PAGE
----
We train people to change their behaviour by following a straightforward three-step process. The first stage is to map out a habit loop, which includes identifying the trigger, the action and the results of that behaviour. The second is really the critical piece that differs from the typical willpower-based approach and focuses instead on reward value. For example, let’s say that I have a certain reward value assigned to chocolate cake in my brain. I go to a new bakery, I eat the cake, and it’s the best cake I’ve ever had. Now I get what’s called a positive prediction error, which is another way of saying the experience exceeded expectation – reinforcing the behaviour. However, if I ate the cake, and it wasn’t as tasty as anticipated, my brain would get a negative prediction error and a message to stick with other bakeries.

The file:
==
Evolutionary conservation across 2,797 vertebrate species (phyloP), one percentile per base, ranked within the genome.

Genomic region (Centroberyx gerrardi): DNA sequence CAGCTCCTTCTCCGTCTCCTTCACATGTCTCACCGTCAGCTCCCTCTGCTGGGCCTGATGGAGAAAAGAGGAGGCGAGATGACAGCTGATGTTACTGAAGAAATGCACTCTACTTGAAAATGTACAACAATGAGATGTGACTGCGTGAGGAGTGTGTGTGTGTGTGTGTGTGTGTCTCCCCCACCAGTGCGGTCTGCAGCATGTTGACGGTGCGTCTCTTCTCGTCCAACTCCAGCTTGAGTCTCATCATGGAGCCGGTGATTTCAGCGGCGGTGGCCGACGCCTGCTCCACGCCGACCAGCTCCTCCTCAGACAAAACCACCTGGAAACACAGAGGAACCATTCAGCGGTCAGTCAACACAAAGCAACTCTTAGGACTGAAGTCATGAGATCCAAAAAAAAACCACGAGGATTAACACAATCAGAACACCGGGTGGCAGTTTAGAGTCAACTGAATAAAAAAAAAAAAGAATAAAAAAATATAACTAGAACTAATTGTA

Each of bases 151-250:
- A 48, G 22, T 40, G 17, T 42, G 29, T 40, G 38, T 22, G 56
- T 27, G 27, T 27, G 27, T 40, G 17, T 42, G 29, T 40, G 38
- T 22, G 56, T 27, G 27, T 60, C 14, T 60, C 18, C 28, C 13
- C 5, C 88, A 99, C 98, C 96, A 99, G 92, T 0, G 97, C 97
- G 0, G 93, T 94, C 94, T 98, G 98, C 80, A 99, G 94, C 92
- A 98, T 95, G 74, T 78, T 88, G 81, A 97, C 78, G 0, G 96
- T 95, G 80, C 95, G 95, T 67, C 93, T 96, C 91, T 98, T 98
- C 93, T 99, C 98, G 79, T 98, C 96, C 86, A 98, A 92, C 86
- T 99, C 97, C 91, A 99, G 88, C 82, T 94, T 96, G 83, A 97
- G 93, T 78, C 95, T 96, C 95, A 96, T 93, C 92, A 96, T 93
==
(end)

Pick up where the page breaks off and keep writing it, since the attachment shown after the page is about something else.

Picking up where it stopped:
Once we have these negative prediction errors associated with these old habits, we can apply that same principle to the new desired habits. I call this third third step, the bigger better offer. If, for example, worrying is the habit we are trying to change, we can first see how unrewarding worrying itself is–it only makes us more anxious–and then find intrinsic mental behaviours that are more rewarding than worrying.
IF WE CONSIDER FOR A MOMENT, WORKPLACE STRESS ASSOCIATED WITH RETURNING TO THE OFFICE. WHAT KIND OF BEHAVIOURS SHOULD WE BE AWARE OF AND ACTIVELY TRY TO AVOID?
Avoidance is interesting with respect to the workplace. If there is a toxic work culture it can be helpful to avoid it, however, we often can’t avoid our work environment as a whole.